A Bookbinder’s Black Friday

A Bookbinders Black Friday - logo

Welcome to my 8th annual roundup of bookbinding-related Black Friday deals! It’s that wonderful time of year when I think to myself Why don’t I have a massive bag of cash so I can buy all the things?

In all likelihood, I will not be leaving my house because I’ve got a craft show tomorrow and I’m engaged in my annual Holy crap, I don’t have enough inventory freak out. I see both caffeine abuse and lack of sleep in my future.

There are quite a few bookbinding-related online sales going on today (and some beyond that). Check ’em out:

The Getty Store is offering 25% off sitewide now through 11/28. I’m mentioning this sale because they’re the publishers behind Artists and Their Books: Books and Their Artists by Marcia Reed and Glenn Phillips – a gorgeous book. Use code 25HOL to get the discount.

Now through 12/21, Arnold Grummer is holding their Annual Press Sale. Discount varies depending on the press you choose. Please visit their website for more information.

On 11/23 only, Hiromi Paper is offering free domestic shipping on any order over $100.00 (after discounts). Use the promo code kinyoubi2018 at checkout to get the discount.

John Neal Bookseller has two offers:

  • Get free standard domestic shipping on orders of $100.00 or more. Use code BF18FS at checkout for the discount from now through 11:59 p.m. on 11/25.
  • Get 10% to 50% off Black Friday Sale items from now through 6:00 p.m. on 11/30 (a full week!) – save on some of their most popular books and supplies.

As part of their holiday sale, Oak Knoll Books is offering 20% off select used/antiquarian titles and 50% off select publishing titles. This sale is going on now through November 27th and no special code is needed – the discount will automatically be applied to the cost of these books.

From now through 11/30, The Paper Mill Store is offering 10% off orders of $250.00 or more with code 250SALE and 15% off orders of $500.00 or more with code 500SALE. They also offer free shipping on all orders $149.00 and over.

Paper Source has a number of awesome deals going on, all valid now through 11/27:

  • Get free shipping on all orders over $50.00 (no code needed).
  • Buy fine paper online and get 25% off (no code needed).
  • Make an in-store purchase of fine paper, get a buy one, get one 50% off discount.
  • Get 50% off all purchases from the Paper Bar – they’ve got text and cover weight paper in lots of colors and sizes (no code needed).
  • Spend $50.00 in-store and get $10.00 or spend $100.00 and get $25.00 (I’m unclear on whether they mean gift cards or actual cash).

Now through 11/27, Paper-Papers is offering 50% off the already discounted price of products in their Clearance department. Use coupon code bigdeal at checkout to get the discount.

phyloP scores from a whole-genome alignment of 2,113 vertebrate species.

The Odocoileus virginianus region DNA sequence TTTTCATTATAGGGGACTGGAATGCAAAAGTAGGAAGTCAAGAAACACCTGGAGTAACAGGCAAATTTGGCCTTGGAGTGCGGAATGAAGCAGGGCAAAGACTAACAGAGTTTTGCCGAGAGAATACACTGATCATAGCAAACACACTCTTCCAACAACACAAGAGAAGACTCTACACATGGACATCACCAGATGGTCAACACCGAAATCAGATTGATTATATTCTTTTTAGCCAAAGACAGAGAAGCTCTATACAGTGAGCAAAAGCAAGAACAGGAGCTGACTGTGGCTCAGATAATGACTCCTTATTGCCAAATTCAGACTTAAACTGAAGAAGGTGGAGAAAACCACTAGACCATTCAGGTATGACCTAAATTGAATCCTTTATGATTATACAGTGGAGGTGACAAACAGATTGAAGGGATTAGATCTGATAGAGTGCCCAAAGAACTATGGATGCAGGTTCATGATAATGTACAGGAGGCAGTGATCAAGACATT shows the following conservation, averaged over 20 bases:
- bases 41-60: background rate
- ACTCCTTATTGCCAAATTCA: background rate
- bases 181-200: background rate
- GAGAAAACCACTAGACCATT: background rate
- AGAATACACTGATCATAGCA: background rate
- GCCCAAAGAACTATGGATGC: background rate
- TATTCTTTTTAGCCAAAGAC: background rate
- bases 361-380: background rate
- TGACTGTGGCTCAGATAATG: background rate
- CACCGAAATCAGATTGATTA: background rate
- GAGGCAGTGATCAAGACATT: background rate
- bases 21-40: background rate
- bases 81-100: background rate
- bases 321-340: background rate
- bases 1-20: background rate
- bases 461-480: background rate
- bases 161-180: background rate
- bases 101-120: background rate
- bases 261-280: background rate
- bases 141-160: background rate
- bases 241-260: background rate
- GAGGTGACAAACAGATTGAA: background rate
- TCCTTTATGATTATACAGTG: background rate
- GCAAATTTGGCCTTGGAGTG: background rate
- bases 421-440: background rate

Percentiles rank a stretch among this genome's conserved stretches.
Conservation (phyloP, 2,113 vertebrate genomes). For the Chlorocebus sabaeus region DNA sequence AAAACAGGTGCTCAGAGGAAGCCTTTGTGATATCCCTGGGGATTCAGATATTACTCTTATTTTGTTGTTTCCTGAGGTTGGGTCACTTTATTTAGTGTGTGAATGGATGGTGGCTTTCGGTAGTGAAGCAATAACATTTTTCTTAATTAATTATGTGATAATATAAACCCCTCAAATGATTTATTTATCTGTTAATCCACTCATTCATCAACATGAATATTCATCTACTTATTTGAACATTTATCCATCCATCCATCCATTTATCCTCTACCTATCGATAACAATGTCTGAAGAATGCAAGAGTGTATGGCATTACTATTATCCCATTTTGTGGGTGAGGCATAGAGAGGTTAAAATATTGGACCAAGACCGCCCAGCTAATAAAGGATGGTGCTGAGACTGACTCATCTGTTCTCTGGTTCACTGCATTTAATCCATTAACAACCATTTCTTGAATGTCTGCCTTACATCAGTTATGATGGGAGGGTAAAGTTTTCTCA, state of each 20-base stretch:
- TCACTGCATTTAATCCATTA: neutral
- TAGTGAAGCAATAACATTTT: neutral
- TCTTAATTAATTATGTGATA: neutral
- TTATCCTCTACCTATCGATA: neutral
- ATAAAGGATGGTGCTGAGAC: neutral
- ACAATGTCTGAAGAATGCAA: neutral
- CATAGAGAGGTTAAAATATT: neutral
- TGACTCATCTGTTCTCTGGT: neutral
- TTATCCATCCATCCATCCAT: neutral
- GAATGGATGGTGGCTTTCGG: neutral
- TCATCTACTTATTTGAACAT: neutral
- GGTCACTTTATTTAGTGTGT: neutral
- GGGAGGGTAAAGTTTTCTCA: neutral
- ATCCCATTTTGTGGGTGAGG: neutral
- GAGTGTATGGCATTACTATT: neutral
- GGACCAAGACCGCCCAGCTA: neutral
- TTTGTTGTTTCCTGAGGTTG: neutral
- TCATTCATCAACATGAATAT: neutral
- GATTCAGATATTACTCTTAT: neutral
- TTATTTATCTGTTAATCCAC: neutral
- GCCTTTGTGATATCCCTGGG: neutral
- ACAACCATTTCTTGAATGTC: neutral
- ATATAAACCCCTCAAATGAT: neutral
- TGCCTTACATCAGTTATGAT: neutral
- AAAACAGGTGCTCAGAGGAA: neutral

Pergamena, producer of stunning fine leathers and parchment, is offering free UPS Ground shipping on all orders over $100.00 Use coupon code FR33SHIPPING at checkout to get the discount.

From now through 11/25 at 11:30 p.m. GMT, Vintage Paper Co. is offering 20% off all purchases over £10 (approximately $13.00 USD). To get the discount, visit their website and click on the image of the papermaking man. The discount will automatically be applied, no code needed.

If you’ve got a bookbinding book on your wish list, you’re in luck! Amazon (yep, that Amazon) is offering $5.00 off print book purchases of $20.00 or more. From now until 11/25 at 11:59 p.m. PT, use code NOVBOOK18 at checkout to get the discount. Note: Offer only applies to products sold and shipped by

By the way, don’t forget Giving Tuesday! There are tons of worthy organizations out there that would love your support. Here are some of my favorites:

Happy shopping and/or donating!

I’m teaching at FOBA next year!

I am thrilled to announce that I will be teaching a class at the 2019 Focus on Book Arts conference! Now that they’ve posted sneak peeks on their website and I see myself there (!!!), I finally feel comfortable giving the scoop.

Here’s the announcement (I just had to take a screenshot):

Focus on Book Arts conference workshop sneak peek

This will be my second time teaching at FOBA. The idea for this workshop actually came out of a discussion that happened in my 2017 workshop.

Here are the details:

Find Closure

Need that finishing touch for your journal? I’ve got you covered!


Consider this workshop the equivalent of a Closure Dressy Bessy. First you’ll complete a set of two soft cover, leather books each with a different variation of the long stitch binding. Then comes the fun part – you’ll experiment with a variety of ways to secure those books. You’ll explore ways to use buttons, leather straps, sticks, and metal hardware to create up to 5 closures per book (as time allows).


Bring your own embellishments (buttons, ribbons, etc.) that you’d like to use for closures – there will be time for discussion and problem-solving as a group.


You’ll leave this workshop with two books measuring 9.5″ x 6.5″, along with a detailed handout and resource list for all materials used.

Here are pictures of the finished books (colors will vary in the workshop kits):

Handmade leather journals with multiple closures - closed